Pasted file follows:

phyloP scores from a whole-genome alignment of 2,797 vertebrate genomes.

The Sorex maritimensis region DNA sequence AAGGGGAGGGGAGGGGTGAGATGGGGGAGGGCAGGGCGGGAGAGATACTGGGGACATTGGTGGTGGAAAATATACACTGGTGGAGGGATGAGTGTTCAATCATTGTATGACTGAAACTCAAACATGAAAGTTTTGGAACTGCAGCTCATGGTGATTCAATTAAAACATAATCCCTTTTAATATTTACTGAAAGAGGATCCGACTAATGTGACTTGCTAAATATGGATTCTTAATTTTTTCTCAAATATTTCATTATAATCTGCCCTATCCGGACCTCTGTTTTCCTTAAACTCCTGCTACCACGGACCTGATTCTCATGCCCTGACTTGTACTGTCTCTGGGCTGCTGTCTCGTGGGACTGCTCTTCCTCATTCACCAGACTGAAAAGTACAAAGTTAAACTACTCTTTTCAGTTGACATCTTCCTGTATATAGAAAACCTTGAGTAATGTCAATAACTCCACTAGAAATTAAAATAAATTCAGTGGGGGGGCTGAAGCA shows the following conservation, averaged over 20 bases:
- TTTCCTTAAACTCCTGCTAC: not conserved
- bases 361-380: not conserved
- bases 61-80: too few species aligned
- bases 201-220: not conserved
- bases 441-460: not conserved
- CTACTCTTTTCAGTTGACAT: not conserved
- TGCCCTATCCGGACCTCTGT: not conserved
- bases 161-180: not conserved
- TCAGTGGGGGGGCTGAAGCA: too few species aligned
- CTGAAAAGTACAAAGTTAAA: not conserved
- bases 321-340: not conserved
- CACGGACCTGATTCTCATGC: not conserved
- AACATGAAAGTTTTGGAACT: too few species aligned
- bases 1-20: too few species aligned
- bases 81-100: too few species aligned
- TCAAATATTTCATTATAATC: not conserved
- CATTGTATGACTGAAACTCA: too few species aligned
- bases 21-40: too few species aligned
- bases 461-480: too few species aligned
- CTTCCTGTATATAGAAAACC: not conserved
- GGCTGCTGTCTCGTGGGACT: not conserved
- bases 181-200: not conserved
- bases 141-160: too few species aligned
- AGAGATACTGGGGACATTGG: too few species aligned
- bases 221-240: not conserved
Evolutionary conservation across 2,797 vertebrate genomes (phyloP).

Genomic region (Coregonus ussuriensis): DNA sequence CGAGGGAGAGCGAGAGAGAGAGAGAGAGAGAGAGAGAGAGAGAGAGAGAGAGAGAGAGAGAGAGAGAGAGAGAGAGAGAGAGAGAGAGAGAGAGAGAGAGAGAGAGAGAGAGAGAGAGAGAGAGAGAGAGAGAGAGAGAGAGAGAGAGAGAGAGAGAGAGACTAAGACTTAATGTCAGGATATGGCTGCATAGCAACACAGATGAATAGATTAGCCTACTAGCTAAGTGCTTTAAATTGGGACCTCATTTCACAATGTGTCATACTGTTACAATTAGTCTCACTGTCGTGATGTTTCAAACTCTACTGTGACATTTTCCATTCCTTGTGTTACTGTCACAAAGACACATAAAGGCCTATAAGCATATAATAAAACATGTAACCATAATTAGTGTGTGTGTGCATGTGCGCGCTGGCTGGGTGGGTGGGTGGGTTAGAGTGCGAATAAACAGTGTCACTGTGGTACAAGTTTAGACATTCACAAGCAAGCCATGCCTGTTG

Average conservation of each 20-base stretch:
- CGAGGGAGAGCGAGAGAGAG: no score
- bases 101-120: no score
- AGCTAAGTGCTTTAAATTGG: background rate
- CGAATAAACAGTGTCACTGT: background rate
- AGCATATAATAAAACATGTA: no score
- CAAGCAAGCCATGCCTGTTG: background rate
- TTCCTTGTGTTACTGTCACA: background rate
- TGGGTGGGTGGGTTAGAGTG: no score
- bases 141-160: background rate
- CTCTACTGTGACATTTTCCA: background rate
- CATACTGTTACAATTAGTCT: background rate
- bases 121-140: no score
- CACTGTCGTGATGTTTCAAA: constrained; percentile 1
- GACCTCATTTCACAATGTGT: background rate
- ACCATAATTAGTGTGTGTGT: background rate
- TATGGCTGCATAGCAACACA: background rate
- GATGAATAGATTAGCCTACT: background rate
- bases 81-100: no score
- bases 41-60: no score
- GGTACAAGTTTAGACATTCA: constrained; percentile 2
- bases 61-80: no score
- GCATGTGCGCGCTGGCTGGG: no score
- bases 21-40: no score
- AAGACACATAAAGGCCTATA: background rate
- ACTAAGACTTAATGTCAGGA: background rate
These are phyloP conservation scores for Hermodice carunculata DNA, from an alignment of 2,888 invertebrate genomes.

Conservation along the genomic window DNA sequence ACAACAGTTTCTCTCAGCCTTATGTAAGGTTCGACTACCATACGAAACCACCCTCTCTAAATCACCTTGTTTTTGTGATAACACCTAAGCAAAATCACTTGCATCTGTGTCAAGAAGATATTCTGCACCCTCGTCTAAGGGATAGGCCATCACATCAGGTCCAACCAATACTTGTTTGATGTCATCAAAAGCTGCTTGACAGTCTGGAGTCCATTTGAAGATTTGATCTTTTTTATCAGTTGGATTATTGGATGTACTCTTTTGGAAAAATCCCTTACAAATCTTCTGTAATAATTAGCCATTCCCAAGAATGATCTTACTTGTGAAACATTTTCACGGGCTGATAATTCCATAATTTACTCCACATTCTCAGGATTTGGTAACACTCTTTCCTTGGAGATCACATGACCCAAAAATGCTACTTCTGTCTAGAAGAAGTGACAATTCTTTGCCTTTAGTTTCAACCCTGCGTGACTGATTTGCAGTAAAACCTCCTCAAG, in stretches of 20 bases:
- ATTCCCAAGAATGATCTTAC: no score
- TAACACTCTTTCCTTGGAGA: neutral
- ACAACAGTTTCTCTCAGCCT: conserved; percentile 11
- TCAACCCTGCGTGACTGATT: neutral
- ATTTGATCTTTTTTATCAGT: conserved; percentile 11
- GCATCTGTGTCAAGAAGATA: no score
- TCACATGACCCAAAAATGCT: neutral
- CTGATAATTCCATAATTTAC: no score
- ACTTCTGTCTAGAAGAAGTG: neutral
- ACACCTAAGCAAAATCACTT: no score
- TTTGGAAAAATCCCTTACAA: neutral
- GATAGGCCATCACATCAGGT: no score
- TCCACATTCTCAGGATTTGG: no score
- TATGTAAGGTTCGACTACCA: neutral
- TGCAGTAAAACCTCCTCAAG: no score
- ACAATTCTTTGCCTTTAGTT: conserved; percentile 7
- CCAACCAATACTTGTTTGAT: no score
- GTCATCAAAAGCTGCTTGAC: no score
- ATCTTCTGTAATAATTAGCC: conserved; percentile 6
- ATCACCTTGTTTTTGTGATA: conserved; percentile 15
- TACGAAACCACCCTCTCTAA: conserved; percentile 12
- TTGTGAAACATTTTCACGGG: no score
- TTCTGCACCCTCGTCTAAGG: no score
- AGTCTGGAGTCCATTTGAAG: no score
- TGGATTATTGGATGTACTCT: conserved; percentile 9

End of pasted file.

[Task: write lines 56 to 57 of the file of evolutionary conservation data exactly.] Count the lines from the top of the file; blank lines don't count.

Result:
These are phyloP conservation scores for Hermodice carunculata DNA, from an alignment of 2,888 invertebrate genomes.

Conservation along the genomic window DNA sequence ACAACAGTTTCTCTCAGCCTTATGTAAGGTTCGACTACCATACGAAACCACCCTCTCTAAATCACCTTGTTTTTGTGATAACACCTAAGCAAAATCACTTGCATCTGTGTCAAGAAGATATTCTGCACCCTCGTCTAAGGGATAGGCCATCACATCAGGTCCAACCAATACTTGTTTGATGTCATCAAAAGCTGCTTGACAGTCTGGAGTCCATTTGAAGATTTGATCTTTTTTATCAGTTGGATTATTGGATGTACTCTTTTGGAAAAATCCCTTACAAATCTTCTGTAATAATTAGCCATTCCCAAGAATGATCTTACTTGTGAAACATTTTCACGGGCTGATAATTCCATAATTTACTCCACATTCTCAGGATTTGGTAACACTCTTTCCTTGGAGATCACATGACCCAAAAATGCTACTTCTGTCTAGAAGAAGTGACAATTCTTTGCCTTTAGTTTCAACCCTGCGTGACTGATTTGCAGTAAAACCTCCTCAAG, in stretches of 20 bases: